Kampala — Land owners in Karamoja are frustrated over the failure of mining companies to pay their royalties.
According to the Mining Act, land owners are supposed to be paid 3 per cent of all royalties' revenues. However, research conducted in April by Ecological Christian Organisation (ECO) and Uganda Consortium on Corporate Accountability (UCCA) notes otherwise.
"Royalty payments often do not reach landowners and payment problems are compounded by the complex nature of land. There is lack of clarity as to where these payments should go in those cases where mined land is communally owned," Ms Phillo Aryatwijuka, the programme officer ECO, said.
Many communities in the region, she said, were not receiving their royalties due to the communal nature of land whose rightful owners could not be verified legally. Communities in areas around Tororo Cement mining Limestone, for instance, have never received their 3 per cent in royalties.
To solve the problem, ECO and UCCA suggested that the communities organise themselves in groups to acquire communal land titles.
Other concerns raised in the study indicated that the livelihood of natives in Karamoja is being threatened as more than half the land in the region is designated for large scale mining and exploration.
Karamoja, a 27,700 square kilometre land area has more than 17,000 square kilometres licensed for mineral exploration to 51 foreign and Ugandan companies with 136 concessions exploring or actively mining.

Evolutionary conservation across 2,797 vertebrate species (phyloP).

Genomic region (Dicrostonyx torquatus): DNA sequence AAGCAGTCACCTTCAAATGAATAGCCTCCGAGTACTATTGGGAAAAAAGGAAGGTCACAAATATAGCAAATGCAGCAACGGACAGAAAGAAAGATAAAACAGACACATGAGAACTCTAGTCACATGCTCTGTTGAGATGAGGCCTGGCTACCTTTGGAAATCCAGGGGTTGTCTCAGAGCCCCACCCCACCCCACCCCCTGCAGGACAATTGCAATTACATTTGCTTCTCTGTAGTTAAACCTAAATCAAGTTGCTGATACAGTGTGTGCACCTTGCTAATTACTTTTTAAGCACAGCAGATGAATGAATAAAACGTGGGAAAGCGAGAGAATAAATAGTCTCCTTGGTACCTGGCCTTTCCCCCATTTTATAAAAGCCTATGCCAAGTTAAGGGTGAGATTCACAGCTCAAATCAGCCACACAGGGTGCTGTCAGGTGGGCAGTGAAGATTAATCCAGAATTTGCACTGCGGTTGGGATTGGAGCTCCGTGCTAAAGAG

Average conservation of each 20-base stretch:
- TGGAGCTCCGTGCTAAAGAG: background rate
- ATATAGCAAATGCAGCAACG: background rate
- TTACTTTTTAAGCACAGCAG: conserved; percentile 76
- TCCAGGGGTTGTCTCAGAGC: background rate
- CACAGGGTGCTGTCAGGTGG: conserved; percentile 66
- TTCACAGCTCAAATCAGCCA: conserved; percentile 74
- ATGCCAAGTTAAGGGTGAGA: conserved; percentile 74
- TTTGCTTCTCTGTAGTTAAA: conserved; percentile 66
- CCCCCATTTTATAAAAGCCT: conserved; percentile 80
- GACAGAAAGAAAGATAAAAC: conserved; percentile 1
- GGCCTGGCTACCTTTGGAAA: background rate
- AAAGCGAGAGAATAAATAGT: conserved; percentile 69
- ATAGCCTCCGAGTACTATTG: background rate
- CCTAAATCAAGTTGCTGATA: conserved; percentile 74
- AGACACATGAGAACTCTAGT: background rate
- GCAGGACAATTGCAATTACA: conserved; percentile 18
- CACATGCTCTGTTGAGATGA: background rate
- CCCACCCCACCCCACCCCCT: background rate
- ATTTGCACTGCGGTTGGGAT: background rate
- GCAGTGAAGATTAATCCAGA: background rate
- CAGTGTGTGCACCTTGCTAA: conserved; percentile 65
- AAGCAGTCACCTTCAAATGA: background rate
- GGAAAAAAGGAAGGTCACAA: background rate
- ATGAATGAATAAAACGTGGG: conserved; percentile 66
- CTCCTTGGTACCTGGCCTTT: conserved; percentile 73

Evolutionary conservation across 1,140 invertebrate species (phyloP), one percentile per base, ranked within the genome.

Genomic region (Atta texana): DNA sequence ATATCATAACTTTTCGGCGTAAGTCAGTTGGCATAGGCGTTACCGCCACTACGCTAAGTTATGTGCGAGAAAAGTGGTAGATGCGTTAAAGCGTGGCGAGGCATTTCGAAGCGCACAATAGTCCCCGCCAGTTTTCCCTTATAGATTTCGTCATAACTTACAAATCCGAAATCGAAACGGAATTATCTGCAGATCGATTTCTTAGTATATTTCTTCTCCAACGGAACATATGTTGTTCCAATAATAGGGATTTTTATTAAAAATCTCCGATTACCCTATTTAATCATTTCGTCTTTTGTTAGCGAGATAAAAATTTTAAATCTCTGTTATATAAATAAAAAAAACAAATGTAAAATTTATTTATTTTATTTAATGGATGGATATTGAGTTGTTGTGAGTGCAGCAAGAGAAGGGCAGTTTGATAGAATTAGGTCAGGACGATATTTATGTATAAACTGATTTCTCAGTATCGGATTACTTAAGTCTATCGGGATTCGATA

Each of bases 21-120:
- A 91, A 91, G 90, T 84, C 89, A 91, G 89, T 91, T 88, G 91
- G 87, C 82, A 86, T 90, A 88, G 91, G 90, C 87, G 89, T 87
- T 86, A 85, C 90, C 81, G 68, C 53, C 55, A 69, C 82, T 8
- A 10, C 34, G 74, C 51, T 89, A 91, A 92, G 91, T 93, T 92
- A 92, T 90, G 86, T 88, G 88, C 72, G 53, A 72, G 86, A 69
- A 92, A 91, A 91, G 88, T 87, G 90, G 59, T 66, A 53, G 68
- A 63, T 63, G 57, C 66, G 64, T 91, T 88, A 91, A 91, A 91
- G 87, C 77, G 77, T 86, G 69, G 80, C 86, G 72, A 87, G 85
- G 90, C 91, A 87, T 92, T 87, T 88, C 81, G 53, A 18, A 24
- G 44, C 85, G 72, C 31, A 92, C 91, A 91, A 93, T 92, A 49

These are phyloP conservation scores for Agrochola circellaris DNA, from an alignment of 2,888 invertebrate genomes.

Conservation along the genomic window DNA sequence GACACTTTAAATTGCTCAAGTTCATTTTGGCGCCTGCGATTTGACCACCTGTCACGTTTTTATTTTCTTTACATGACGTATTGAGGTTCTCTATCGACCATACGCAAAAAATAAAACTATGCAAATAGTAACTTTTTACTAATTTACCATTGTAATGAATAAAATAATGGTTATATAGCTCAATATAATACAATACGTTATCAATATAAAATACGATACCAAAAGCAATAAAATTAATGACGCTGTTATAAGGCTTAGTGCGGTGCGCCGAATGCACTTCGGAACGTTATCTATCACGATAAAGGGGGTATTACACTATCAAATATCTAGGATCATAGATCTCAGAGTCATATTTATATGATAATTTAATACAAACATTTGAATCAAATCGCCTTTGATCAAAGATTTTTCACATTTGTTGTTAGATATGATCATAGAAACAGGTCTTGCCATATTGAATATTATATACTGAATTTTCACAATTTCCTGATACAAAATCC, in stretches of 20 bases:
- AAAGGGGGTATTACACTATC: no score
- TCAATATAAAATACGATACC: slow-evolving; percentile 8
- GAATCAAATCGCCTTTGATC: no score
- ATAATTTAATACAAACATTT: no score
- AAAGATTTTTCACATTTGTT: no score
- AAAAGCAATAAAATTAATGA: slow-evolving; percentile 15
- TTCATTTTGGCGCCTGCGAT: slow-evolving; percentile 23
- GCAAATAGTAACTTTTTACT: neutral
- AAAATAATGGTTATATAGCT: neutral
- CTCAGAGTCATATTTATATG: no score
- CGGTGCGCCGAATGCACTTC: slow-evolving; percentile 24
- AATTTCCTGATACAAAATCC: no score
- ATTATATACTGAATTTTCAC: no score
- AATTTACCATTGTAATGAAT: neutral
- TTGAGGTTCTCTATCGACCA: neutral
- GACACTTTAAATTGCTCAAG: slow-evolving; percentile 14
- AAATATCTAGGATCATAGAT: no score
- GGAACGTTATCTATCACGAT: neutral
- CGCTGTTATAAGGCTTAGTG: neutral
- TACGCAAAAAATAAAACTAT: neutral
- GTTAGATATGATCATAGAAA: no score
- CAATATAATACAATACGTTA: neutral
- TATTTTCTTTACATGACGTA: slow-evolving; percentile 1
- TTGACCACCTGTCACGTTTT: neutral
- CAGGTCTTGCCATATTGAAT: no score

"There is a huge quantity of land covered by exploration and mining licensees. As such, land for Artisanal and Small scale Mining (ASM) has reduced, forcing them to work within foreign concessions which are restricted grounds," she revealed.
Artisanal and Small scale mining in Karamoja is one of the biggest economic activities in the region employing 20,000 miners with 54,000 direct and induced labourers. A total of 432,000 people in households depend on incomes from ASM.
Challenges in the region, Ms Aryatwijuka said are worsened by lack of access to information because the communities are not aware of the concessions.
Concessionaires are also not mandated by law to reveal information of how much they mine which affects the tax revenue and royalties to be paid to the rightful land owners.
Asked if it is within the law to grant more land to miners and less for the people, lead researcher Ivan Ngobi said it depends on whether the land is owned by central government or the people where the former is permissible and the latter would be land grabbing.
On the royalties' payment, Mr Ngobi said the companies can be held liable if they undertook a legal agreement with the land owners.
Sensitisation of the communities as well as strengthening already existing structures like the district mineral watch platforms to hold quarterly meetings for public to amplify their concerns.
Additionally, ECO and UCCA asked that government facilitate processes of binding Memoranda of Understanding between the mining communities and host communities to avoid exploitation.